Top 5 Tips for Conducting a Valuable Internal Audit
In this blog, you will learn our top 5 tips for conducting a valuable internal audit of your management system(s). We draw on our 25 years’ experience conducting audits, and you will be able to use these tips to improve your audit processes.
Tip number 1 is we need to plan and prepare for our audits. By that I mean, if I go out an audit an operational area, and I’m not sure what that team does or what the requirements of that operational process are - then it’s clearly not going to be an effective audit.
By planning and preparing, you need to get an understanding of that process and what the team do. I might even go out and do a walkthrough of that site, speak to some of the team prior to the audit. What we want to achieve is the moment I step out and undertake that audit, I’m ready to start auditing. I’m not looking around trying to answer those questions in my head of, well “what the hell does this team do and how do they do it?” So planning and preparation are absolutely critical. If it’s an operational activity that I’m not that familiar with I might need to spend almost as much time planning and preparing for the audit as I do actually conducting the audit.
Tips number 2 and number 3 I will cover together - people skills, communication skills are absolutely fundamental to an effective audit. People skills because, yes, we’re dealing with people at all steps of the audit: when we get first get in contact with the auditees, plan the audit, commence the audit, report on the audit. Auditors with good people skills can build rapport, make auditees feel comfortable, have them understand the objective of the audit and what we need to see. That works well for everyone. The auditor but obviously, the auditees. They’re understanding what you’re looking for and why and they’re feeling comfortable because they can start to provide that for you.
Communication skills are also critical for some the reasons I’ve just mentioned. Lets use the example of a poor communicator, and it’s the opposite of what I’ve just said - auditees are confused as to what our objective is, why we’re there, what we’re covering or what evidence they need to provide - which can really throw auditees and make them very uncomfortable with the process. Effective auditors need to clearly communicate the findings of the audit. Advise auditees very clearly where further action might be required .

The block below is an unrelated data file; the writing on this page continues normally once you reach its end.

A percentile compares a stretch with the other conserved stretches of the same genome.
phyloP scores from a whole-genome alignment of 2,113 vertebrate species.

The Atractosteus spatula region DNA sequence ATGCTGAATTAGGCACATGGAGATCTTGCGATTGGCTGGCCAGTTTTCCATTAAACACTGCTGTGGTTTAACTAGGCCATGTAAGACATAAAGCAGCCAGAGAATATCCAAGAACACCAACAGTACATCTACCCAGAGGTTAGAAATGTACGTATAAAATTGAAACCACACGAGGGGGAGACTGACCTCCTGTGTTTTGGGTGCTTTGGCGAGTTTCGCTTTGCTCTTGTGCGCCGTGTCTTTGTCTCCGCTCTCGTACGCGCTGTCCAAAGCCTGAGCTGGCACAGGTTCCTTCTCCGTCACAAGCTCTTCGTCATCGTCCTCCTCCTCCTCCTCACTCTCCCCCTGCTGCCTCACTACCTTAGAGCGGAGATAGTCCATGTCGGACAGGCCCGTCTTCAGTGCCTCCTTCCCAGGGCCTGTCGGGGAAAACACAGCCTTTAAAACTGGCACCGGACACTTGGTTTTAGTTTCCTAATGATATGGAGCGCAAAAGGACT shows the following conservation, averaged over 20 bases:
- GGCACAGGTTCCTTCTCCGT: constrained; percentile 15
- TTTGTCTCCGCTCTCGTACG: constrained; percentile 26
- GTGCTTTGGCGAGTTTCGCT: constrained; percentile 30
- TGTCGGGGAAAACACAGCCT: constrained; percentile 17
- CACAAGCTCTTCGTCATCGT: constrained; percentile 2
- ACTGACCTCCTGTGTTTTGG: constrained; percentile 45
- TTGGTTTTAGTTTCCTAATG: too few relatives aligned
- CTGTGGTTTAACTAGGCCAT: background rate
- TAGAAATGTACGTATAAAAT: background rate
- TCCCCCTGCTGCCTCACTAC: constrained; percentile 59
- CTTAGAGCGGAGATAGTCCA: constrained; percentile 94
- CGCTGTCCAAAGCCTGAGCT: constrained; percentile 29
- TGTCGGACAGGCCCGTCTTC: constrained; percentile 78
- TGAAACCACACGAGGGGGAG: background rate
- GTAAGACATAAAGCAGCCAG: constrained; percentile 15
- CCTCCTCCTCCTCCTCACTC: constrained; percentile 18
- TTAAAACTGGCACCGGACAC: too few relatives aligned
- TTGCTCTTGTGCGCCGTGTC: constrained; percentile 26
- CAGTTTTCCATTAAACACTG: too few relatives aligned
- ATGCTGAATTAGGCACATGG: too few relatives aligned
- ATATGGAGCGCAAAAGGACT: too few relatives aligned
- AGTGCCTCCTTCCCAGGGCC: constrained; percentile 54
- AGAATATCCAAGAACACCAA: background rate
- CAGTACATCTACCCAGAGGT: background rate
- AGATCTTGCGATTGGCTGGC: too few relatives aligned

Tip 4 is to be risk focussed. Across our whole audit schedule, or even an individual audit, should be risk focussed. I’ve got a later blog on looking at how to put together an audit schedule and risk is the key consideration to get the best return on investment.
Even for an audit of one of our service, delivery or production activities - ISO management systems standards encourage a risk focus. During an audit we often need to take a sampling approach - we don’t always get to look at all of the records or interview all of the people, or observe the task happening 24/7.
Good auditors understand that for really critical points, or in very high-risk areas we need to spend more time looking at a bigger sample size of records, observations and interviews. Because if it’s a critical control point in a food manufacturing facility for example - the bigger the sample size we look at, the more chance we actually detect that something is not happening as planned.
Tip 5 - a good auditor needs to develop the skills to switch between detail and and the bigger picture. If you are auditing an operational procedure - for example chemical storage - how its stored, interviewing people, making observations, looking at records - we need to be be able to get into the detail and assess what is that telling you. Additionally, we need to reverse that. At times we’ve got to switch between the detail and I’ve now got this evidence, need to be able to see the bigger picture. What is it telling me? How does that relate to how well we’re managing our risk? Or how does that relate to conformance with this particular requirement we’re auditing?
In our next blog we look at the 7 key principles of internal auditing.